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Terry Wayne Norris (born June 17, 1967) is an American former boxer and a three-time world champion in the light-middleweight (super-welterweight) division. Originally from Lubbock, Texas, he fought out of San Diego.

Terry Norris
Statistics
Real nameTerry Norris
Nickname(s)Terrible
Weight(s)Light-middleweight
Height5 ft 9 in (1.75 m)
NationalityAmerican
Born (1967-06-17) June 17, 1967 (age 51)
Lubbock, Texas, USA
StanceOrthodox
Boxing record
Total fights56
Wins47
Wins by KO31
Losses9

Contents

BackgroundEdit

A star baseball player during his high school years, Norris bypassed a career on the diamond for one in the ring, amassing a stellar 291-4 amateur record and winning 4 Texas State Golden Gloves titles. Displaying a stunning combination of hand and foot speed as well as the ability to throw dizzying combos, Norris' athletic ability was an uncanny attribute in the ring.

Professional boxing careerEdit

Norris turned professional in August 1986. He outpointed future middleweight title holder Quincy Taylor in August 1988. Norris beat future super-middleweight champion Steve Little to win the vacant NABF light-middleweight title in December 1988, and defended it against former IBF title holder Buster Drayton. Norris also picked up two losses; a unanimous decision to Derrick Kelley, and a disqualification loss to Joe Walker in the first round after Norris hit Walker when Walker was down.

In July 1989 at Atlantic City Convention Center, New Jersey, Norris challenged Julian Jackson for the WBA light-middleweight title. Norris won the first round with his speed and movement, but a big right cross from the champion knocked Norris down in round two. Norris made it to his feet before the count but was deemed unfit to continue by referee Joe Cortez.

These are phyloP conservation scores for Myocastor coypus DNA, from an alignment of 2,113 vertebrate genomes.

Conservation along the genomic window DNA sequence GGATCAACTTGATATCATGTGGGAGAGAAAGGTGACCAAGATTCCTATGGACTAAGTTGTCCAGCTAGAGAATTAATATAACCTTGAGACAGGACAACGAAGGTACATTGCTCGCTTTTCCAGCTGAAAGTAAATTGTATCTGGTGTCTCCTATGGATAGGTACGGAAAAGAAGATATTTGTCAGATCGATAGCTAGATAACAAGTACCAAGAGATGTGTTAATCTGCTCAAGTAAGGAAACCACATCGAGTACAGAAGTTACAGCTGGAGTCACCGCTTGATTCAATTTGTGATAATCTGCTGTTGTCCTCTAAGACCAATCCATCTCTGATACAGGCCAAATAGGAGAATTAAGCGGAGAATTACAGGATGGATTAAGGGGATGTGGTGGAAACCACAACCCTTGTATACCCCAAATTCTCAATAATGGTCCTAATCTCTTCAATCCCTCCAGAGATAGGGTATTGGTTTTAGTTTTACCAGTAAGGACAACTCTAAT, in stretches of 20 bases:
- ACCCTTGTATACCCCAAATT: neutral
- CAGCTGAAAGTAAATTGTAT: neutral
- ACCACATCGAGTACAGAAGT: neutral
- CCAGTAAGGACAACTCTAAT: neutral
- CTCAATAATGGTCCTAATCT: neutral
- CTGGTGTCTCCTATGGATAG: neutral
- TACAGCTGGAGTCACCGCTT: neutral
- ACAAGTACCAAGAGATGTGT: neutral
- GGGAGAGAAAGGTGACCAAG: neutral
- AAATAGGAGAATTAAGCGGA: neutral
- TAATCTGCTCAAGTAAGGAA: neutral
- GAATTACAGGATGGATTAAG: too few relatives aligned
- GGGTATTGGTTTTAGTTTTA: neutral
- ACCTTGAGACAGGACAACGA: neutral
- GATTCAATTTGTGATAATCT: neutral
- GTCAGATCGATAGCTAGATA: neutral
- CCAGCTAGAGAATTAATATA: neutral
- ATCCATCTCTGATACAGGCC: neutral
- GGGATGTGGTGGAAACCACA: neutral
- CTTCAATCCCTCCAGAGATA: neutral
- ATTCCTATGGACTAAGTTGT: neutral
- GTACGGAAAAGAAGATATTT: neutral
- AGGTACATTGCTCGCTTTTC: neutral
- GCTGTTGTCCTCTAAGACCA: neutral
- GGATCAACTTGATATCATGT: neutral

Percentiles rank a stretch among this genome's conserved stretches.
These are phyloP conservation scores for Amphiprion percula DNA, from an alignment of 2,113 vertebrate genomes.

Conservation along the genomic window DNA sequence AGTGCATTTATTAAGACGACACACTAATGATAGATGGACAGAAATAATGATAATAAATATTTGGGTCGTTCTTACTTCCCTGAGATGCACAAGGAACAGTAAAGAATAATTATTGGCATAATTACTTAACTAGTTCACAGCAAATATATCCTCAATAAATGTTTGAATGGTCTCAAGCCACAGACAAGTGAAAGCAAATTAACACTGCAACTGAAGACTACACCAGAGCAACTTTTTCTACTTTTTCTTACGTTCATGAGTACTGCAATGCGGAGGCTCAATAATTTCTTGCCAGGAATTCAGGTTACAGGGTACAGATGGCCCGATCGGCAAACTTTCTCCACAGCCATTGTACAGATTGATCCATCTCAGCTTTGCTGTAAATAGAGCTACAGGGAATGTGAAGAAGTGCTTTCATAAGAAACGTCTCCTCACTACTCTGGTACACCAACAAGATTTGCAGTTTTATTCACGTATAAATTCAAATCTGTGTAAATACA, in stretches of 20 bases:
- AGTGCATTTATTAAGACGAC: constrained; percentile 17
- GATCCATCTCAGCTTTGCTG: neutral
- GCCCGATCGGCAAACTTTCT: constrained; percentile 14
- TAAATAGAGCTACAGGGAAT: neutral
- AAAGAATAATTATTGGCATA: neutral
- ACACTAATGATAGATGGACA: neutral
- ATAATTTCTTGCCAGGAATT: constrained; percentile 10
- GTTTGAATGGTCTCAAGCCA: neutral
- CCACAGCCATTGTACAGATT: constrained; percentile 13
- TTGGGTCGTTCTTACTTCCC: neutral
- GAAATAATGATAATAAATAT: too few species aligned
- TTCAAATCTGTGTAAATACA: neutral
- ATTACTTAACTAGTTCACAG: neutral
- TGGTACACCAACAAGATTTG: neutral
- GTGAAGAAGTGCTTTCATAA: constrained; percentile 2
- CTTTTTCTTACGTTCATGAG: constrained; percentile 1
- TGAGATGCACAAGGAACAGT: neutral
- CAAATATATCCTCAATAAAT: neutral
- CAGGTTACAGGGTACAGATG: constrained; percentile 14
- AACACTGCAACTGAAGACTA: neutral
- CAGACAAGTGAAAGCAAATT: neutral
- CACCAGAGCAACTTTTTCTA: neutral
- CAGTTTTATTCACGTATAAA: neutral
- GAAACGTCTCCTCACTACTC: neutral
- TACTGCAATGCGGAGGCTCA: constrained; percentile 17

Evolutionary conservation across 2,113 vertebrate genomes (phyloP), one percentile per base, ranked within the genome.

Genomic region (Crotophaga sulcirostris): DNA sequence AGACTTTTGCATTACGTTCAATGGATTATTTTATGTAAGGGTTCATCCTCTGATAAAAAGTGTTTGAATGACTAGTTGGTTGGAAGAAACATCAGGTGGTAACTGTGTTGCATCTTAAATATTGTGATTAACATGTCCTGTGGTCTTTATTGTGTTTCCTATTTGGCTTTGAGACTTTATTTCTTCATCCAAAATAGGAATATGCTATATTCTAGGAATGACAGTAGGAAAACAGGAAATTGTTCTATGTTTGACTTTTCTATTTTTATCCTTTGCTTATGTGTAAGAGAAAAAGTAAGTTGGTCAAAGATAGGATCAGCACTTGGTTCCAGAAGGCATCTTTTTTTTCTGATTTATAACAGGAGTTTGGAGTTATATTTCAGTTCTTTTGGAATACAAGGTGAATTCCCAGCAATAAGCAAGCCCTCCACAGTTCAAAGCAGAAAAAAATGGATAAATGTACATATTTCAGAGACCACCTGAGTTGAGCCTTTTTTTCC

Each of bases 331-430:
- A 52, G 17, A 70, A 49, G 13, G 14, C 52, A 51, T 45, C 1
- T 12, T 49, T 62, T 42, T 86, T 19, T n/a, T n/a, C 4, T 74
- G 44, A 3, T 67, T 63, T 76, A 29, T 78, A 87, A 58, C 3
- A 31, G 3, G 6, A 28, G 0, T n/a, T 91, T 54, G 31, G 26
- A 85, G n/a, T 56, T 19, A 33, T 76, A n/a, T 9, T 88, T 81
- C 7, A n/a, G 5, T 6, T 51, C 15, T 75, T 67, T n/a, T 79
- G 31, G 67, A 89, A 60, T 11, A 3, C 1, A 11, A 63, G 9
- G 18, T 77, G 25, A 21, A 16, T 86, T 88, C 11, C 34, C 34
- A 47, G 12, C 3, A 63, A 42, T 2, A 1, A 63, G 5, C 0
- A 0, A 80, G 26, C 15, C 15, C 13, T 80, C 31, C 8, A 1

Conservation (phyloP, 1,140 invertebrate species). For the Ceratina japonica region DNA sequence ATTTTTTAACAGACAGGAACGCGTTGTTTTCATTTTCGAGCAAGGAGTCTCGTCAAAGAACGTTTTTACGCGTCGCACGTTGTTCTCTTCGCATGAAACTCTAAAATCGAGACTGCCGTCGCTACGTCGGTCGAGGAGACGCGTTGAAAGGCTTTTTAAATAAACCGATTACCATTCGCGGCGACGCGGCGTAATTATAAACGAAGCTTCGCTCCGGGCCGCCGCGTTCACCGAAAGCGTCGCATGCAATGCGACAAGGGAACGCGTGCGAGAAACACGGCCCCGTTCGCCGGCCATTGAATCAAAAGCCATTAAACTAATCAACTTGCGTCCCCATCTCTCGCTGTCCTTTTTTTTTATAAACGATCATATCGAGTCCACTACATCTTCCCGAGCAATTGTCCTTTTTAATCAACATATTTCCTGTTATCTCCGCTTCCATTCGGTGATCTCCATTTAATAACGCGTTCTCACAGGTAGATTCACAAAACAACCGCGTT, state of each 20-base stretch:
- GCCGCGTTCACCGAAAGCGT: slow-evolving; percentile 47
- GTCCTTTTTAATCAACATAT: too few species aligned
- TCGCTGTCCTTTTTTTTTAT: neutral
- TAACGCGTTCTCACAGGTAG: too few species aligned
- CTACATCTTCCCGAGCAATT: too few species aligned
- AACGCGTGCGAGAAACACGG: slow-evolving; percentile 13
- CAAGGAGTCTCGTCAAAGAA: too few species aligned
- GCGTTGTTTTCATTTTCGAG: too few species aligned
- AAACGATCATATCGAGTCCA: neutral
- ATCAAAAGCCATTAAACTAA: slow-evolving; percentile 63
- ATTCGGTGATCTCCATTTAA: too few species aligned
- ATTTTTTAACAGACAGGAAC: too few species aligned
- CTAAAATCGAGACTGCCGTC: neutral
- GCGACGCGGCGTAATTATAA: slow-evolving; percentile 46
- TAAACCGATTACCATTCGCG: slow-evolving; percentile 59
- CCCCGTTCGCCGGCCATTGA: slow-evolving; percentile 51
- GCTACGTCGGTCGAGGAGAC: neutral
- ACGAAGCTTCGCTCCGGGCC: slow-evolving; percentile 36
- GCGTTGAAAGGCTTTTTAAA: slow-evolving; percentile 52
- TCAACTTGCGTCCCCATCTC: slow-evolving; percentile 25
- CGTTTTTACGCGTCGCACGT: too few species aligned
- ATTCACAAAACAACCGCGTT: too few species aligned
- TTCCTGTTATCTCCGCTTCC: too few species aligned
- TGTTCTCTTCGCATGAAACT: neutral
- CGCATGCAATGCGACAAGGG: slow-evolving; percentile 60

First championship reignEdit

After winning three comeback fights, including a victory over former welterweight champion Jorge Vaca, Norris traveled to Tampa, Florida, in March 1990 to challenge John Mugabi for the WBC light-middleweight title. Norris wasted no time in stopping the champion, flooring him twice in the first round - the second time for the full count - and thus starting what would be the first of three reigns as champion.

After defending his belt against Rene Jacquot, Norris faced the legendary Sugar Ray Leonard in Madison Square Garden in February 1991. Norris scored two knockdowns and easily beat the faded Sugar Ray via a 12-round unanimous verdict. His next defense, a June victory over another former undisputed welterweight champion - Donald Curry - further cemented Norris' place in the history of the 154-lb division as Norris wore down his foe and knocked him out in the eighth.

Other prominent foes in that first reign included the tough future middleweight titlist Jorge Castro, and two reigning welterweight champions; WBA title-holder Meldrick Taylor, and IBF title-holder Maurice Blocker.

Losing and regaining titlesEdit

In a shocking upset in December, 1993, Simon Brown, former WBC and IBF welterweight titlist, knocked out Norris in four rounds to win the title and halt Norris' defense streak at ten. Ring magazine named this fight as their "Upset of the Year" for 1993. In their rematch, Norris then regained the title by unanimous decision over Brown in May 1994.

His second reign proved short when he lost the title by disqualification to Luis Santana in November, 1994. The decision to disqualify Norris was controversial. Norris hit Santana in the back of the head and Santana went down, claiming he was unable to continue. Some at ringside, however, felt that Santana refused to get up in order to gain the disqualification win. Because of the controversial nature of the match, a rematch was ordered. Norris also lost the April, 1995, rematch by disqualification, this time for hitting Santana after the bell had sounded to end the round. Norris was given yet another shot at regaining the title, and in their third fight in August of that year, Norris knocked out Santana in two rounds.

In December 1995 Norris won a unanimous decision over hated San Diego rival Paul Vaden to add Vaden's IBF title to his WBC title, plus the vacant Lineal championship.[1] Norris made defenses against former IBF champion Vincent Pettway, Nick Rupa, and Alex Rios, before being stripped of the IBF title in 1997.

Keith Mullings ended Norris's championship career by way of ninth-round stoppage in December 1997, which also ended plans for a superfight with IBF welterweight champion Felix Trinidad.

Post-championship careerEdit